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Get down on her level so you can look at her eye to eye and hold her firmly by the shoulders to keep her from squirming away from you. Another idea is to make homemade binoculars to help her focus on you. I know this sounds strange but it really works if you need her to focus on what you are wanting to say. Take two toilet paper rolls and duct tape them together. Punch a whole through the outsides to attach a string for later use. Whenever you need to her to focus on what you need to say give her the binoculars and ask her to look at you through those. This will take some time until she understands that they are to used to look at you and not be distracted. I have used this also when I was a cubscout leader and needed the scouts to focus on my discussions and later on used them on outings to view points of interest. The only time you should EVER spank, smack or whatever is when the child is in danger of hurting themselves or someone else. (ex: running in the street without looking both ways.) If you smack her then she will think it is o.k. to smack others to get their attention and that someone could be you. I am speaking with 30 years experience as a mom and childcare provider.

Dariel - posted on 07/23/2009

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I think it really depends on what age you are talking about. It also depends on the child. We have eight children most of which are grown. For some children a spank is ok (a spank not a "beating") for others it can be devastating. Discipline takes time and thought and the love that says I care. When the situation is right you can warn and let them take the consequences other times correction needs to be swift for the child's safety. I personally don't think giving a "smack" is helpful for any one. Discipline should be deliberate and everyone needs to understand what happened and why. One author who helped me was James Dobson. He talks about childish irresponsibility and how it does not warrant corporal punishment. My suggestion is read a few books, get to know your child evaluate the reasons for disobedience and why you have a limit on the behavior (sometimes it maybe... you can't do this but you can do this). Find what reasonably works for your family but the last most difficult thing is consistency. All relationships have their difficulties and their rewards... In my opinion our children can take us to extremes faster then we ever imagined putting them at the top of that list. Good luck and God bless.

Michelle - posted on 07/22/2009

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Start w/ taking their favorite thing away. Also no cartoons in my house works. when you go to put them in a time- out put them where they cannot stand to go. I had a really rough time with behavior in my house because my youngest has bipolar, and my oldest has Asperger's and a few other disabilities. It took me a long time to learn what kinds of things to do to when the kids try to play games with you. Smacking on the butt never ever worked in my house at all. My kids laughed at me. I eventually learned that once in a while sometimes I do have to get a certain spoon out on my daughter and give her a smack to let her know who is boss.Not hard but enough to hurt their feelings. That does work. My son has not had that yet he gets moving by the time that is threatened. So those are just a few tips from an experienced mom! Hope those help out.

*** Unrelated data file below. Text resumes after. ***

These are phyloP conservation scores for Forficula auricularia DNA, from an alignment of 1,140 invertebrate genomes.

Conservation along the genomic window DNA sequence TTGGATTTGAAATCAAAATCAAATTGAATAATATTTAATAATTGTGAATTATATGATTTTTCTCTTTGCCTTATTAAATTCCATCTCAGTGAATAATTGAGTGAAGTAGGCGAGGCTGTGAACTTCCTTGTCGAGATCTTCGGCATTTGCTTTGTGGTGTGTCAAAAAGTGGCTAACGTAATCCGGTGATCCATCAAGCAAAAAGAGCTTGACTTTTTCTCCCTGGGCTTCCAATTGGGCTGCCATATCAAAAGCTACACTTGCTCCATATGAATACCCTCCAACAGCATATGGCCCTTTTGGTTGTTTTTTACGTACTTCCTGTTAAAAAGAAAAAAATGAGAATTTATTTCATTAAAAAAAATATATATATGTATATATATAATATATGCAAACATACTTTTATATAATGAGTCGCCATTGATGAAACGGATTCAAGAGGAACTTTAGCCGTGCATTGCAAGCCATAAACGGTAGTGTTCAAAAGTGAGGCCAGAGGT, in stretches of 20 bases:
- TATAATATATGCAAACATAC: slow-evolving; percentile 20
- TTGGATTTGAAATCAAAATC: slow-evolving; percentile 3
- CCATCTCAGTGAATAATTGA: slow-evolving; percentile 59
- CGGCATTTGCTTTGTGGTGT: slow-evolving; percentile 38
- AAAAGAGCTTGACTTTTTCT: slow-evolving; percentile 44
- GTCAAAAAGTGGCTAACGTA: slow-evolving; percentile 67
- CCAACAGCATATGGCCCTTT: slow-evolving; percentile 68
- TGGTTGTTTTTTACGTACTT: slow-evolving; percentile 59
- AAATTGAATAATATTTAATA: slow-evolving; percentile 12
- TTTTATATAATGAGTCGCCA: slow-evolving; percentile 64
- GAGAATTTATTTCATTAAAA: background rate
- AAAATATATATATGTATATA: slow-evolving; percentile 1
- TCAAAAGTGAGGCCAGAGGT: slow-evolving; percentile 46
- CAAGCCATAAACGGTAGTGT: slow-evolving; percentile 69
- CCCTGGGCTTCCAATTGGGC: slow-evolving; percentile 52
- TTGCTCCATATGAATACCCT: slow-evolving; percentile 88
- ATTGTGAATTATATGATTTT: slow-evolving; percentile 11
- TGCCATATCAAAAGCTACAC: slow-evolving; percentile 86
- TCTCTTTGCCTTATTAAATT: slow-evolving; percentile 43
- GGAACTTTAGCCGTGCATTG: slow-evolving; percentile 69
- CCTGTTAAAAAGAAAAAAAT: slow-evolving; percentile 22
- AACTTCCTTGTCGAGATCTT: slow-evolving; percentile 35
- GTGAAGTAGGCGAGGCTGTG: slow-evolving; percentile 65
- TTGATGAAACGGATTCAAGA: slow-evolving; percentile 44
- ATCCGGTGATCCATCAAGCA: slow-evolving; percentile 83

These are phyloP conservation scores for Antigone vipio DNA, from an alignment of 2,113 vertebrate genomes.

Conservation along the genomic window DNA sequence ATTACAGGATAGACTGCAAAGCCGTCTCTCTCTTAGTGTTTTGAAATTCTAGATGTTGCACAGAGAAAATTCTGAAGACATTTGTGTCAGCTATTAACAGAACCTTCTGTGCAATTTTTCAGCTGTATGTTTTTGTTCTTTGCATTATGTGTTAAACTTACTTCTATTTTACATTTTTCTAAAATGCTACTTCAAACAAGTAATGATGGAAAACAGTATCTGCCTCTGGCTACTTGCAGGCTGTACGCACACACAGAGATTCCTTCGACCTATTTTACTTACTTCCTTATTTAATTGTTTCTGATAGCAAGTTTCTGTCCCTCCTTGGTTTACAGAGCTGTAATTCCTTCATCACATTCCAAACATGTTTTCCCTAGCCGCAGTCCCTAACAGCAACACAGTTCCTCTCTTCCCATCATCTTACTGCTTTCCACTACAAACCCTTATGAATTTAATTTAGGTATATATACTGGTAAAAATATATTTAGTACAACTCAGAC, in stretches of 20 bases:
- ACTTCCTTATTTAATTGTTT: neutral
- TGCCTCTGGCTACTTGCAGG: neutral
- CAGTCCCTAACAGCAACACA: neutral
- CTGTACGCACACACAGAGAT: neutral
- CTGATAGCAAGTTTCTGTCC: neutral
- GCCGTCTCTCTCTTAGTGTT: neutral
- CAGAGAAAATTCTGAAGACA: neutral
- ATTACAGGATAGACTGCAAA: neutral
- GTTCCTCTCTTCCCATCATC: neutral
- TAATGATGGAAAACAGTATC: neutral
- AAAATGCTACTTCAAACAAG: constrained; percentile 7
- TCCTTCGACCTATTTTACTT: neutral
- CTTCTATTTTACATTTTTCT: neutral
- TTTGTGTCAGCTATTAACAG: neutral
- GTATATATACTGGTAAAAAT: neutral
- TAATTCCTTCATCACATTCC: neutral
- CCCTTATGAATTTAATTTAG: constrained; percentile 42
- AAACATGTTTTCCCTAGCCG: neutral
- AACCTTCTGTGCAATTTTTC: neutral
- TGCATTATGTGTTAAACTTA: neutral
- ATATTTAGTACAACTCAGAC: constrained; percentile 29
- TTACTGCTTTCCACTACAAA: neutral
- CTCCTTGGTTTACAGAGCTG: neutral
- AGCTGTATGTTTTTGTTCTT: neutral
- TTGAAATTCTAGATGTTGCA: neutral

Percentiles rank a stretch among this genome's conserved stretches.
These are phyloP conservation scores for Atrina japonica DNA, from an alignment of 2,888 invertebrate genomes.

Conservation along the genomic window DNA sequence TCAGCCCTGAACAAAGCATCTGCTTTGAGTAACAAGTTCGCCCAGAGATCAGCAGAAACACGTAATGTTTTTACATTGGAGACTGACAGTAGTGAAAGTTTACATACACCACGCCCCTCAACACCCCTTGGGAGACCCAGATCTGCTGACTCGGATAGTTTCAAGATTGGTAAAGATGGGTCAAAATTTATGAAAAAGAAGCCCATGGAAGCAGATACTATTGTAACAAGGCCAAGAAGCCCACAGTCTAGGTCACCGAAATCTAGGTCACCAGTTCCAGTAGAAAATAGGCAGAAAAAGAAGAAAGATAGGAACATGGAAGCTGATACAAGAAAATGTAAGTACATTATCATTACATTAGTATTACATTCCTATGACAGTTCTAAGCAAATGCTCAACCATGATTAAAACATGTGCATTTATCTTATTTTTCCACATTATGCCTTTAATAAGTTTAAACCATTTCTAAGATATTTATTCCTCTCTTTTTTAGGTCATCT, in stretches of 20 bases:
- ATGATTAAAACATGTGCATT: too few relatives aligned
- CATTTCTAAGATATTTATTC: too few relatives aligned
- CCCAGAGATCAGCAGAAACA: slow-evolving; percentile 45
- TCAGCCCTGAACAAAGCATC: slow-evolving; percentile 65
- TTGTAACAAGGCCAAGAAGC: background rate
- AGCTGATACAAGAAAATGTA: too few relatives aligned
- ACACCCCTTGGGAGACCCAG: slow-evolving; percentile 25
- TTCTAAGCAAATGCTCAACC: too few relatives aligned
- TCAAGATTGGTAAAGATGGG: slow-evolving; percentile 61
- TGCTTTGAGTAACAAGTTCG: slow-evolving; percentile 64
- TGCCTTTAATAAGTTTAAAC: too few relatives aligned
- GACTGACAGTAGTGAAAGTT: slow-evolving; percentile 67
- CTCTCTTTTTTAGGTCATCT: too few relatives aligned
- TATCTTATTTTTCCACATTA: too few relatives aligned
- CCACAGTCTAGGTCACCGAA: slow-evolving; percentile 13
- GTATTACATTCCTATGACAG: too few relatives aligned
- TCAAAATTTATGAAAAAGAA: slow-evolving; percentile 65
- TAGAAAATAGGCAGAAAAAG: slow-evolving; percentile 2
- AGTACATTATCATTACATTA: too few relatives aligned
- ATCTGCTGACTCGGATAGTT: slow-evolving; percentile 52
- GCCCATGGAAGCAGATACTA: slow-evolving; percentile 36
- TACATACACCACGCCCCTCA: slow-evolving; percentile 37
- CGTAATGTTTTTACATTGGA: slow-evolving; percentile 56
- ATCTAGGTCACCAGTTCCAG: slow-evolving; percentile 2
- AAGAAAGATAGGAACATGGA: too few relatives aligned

Tamara - posted on 07/22/2009

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First, how old is your daughter? I'm guessing she's a toddler from your profile picture. However, feel free to correct me if I'm wrong. I'd keep things very simple. First, always try to find a way to say "yes." Filling a little one's world with "no" is discouraging and confusing. For example, I don't want my LO drumming on the walls but I don't mind if she drums on the floor. So what I do is show her where she can drum instead of arbitrarily saying "no!" w/o any redirection. Natural and logical consequences seem to work the best. Continuing with the example of drumming on the walls, if she persists, I take the drumsticks away for a few hours. (mine's just shy of 2 so you'll probably need to adjust the time if your LO is older) She'll throw a tantrum but I sit with her through it and she comes out of it feeling much better for relieving her anger and frustration.

HTH

Betty - posted on 07/22/2009

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Ania, I'm amazed that you can do time outs with a child that age and actually have them be affective.

ANIA - posted on 07/22/2009

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When my 20mo old isn't listening, I give her a choice You either....stop ( say what she is doing wrong) or go to time out. Hahaah last time I did that she went to timeout by her self, but do tell her what she is doing wrong calmly and not judgmentally. The time out should NEVER be her safe place, (room or favorite corner) it should be very boring, i use a hallway in my house and close all the doors turn the light on. the time should be 1min per year of age. start over when she leaves before time. Always explain again why she was there and make sure to tell her you love her and don't forget hugs and kisses